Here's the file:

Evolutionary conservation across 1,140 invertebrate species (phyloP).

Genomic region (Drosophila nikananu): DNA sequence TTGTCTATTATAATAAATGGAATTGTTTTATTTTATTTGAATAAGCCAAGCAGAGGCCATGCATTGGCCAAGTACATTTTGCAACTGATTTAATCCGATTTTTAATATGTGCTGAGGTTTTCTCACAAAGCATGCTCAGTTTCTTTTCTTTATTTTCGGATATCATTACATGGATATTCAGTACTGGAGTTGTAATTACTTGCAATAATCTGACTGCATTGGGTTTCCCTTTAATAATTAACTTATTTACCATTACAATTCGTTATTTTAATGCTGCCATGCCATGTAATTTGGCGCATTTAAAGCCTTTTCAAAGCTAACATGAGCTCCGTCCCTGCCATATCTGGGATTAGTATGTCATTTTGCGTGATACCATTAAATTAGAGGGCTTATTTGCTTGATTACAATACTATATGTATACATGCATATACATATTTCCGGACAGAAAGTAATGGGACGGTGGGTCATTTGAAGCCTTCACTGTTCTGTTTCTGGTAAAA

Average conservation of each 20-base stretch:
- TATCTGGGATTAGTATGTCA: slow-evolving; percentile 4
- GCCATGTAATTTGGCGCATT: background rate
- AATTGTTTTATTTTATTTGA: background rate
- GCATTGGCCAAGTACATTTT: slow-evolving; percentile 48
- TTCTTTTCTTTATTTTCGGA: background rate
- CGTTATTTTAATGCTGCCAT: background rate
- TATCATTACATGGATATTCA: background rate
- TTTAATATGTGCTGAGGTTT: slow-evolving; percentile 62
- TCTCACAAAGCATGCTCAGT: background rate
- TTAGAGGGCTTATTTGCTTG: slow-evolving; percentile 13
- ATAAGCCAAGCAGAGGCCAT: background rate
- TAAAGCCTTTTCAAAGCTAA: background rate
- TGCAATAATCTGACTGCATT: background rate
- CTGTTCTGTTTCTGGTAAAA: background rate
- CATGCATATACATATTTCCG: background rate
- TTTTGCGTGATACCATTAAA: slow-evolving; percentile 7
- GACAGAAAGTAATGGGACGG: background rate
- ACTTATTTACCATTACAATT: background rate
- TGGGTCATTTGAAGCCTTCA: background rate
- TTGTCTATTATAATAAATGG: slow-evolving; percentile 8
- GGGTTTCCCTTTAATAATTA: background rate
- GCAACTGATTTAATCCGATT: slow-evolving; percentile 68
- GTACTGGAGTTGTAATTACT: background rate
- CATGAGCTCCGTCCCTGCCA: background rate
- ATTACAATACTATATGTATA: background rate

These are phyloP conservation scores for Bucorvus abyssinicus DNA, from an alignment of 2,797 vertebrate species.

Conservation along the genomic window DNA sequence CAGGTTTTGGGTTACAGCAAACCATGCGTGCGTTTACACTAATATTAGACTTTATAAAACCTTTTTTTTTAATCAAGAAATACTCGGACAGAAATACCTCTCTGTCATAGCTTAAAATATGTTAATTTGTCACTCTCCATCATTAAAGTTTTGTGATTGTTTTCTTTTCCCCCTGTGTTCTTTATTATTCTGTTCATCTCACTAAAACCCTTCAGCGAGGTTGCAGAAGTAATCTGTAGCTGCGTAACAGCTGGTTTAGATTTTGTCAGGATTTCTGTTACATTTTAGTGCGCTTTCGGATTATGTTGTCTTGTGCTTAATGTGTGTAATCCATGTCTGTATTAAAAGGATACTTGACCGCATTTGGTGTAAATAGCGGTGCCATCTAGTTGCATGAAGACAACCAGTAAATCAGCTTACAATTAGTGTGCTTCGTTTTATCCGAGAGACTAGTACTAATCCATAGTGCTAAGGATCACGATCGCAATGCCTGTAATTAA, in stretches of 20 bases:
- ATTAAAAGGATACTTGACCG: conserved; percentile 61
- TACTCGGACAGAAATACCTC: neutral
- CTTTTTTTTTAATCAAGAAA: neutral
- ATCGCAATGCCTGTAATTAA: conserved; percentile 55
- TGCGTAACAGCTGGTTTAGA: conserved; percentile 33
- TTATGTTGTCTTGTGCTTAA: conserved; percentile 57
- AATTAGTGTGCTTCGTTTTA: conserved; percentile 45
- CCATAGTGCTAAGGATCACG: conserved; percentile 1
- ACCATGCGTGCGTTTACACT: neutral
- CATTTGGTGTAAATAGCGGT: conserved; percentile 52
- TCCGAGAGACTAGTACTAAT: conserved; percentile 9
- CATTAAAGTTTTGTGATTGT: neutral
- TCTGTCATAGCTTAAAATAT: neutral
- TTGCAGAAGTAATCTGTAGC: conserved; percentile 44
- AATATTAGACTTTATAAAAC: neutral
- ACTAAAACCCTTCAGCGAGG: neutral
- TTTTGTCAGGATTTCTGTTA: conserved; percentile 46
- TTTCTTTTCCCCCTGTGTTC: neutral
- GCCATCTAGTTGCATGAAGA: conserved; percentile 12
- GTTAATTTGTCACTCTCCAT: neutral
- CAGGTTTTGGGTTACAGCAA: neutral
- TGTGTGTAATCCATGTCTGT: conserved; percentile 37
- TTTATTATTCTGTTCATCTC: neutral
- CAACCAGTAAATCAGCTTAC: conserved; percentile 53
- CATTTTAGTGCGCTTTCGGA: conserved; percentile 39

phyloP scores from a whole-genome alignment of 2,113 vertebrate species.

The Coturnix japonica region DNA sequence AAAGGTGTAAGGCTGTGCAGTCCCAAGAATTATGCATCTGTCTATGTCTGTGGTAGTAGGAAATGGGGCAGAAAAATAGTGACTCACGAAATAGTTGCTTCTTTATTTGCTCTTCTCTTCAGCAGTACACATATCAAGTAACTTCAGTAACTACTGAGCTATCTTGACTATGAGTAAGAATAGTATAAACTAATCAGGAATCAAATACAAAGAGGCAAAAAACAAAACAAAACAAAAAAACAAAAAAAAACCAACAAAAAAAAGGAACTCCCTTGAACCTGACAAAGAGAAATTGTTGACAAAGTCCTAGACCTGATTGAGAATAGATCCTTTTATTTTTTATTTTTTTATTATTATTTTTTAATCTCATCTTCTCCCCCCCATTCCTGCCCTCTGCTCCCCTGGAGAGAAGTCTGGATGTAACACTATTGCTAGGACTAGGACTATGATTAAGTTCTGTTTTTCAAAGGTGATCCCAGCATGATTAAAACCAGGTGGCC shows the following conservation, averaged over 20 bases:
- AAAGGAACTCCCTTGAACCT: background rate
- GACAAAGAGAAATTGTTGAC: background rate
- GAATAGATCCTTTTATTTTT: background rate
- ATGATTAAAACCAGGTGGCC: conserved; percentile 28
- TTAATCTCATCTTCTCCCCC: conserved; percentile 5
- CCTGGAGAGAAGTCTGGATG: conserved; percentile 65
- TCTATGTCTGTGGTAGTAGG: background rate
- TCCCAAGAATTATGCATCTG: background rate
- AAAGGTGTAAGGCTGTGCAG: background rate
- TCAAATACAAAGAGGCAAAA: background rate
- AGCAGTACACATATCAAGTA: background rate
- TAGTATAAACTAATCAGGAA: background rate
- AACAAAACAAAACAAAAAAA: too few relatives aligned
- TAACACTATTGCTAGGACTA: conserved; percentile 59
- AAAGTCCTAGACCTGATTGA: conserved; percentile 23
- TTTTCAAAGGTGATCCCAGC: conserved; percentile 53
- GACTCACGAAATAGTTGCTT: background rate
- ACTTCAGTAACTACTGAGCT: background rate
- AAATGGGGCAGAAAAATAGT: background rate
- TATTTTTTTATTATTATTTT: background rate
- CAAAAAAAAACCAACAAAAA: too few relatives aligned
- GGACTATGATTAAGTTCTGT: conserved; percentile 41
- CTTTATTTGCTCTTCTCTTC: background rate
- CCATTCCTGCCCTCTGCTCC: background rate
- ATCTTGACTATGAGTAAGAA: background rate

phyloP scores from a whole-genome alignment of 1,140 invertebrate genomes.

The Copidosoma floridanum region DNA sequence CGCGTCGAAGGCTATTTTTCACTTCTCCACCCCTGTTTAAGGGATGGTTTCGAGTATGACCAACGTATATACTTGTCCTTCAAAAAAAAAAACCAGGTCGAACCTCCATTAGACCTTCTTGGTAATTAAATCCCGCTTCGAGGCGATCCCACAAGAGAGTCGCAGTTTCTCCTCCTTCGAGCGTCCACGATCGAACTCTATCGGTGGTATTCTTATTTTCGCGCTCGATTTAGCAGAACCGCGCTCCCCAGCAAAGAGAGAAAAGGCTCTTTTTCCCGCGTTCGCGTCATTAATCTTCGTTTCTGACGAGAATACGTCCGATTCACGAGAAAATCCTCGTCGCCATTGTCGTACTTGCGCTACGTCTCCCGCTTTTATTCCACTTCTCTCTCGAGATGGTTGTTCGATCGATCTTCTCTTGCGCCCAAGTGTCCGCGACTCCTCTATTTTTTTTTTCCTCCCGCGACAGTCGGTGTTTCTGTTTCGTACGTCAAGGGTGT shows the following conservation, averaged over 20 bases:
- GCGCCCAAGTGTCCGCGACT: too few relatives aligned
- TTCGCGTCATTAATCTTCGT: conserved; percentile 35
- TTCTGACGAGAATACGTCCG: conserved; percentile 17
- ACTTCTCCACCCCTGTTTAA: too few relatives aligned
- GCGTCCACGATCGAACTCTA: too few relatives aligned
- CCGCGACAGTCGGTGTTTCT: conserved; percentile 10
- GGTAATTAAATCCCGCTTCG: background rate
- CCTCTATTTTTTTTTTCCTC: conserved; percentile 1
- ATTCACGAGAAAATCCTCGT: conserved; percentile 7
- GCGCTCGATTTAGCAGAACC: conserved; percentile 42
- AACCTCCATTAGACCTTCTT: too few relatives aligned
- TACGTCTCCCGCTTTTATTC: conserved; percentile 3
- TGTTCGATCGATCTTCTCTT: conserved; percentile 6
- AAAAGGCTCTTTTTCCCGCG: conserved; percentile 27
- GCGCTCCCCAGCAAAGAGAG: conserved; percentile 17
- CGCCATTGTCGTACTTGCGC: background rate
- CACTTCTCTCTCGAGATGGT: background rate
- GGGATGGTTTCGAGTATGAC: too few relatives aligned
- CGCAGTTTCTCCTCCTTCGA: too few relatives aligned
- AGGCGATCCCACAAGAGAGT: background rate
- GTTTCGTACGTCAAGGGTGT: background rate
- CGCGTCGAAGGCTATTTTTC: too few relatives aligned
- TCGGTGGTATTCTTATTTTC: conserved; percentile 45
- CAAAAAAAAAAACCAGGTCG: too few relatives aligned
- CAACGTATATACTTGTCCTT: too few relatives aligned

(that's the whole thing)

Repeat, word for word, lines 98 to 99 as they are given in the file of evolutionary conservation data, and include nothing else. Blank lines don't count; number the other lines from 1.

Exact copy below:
- AAAAGGCTCTTTTTCCCGCG: conserved; percentile 27
- GCGCTCCCCAGCAAAGAGAG: conserved; percentile 17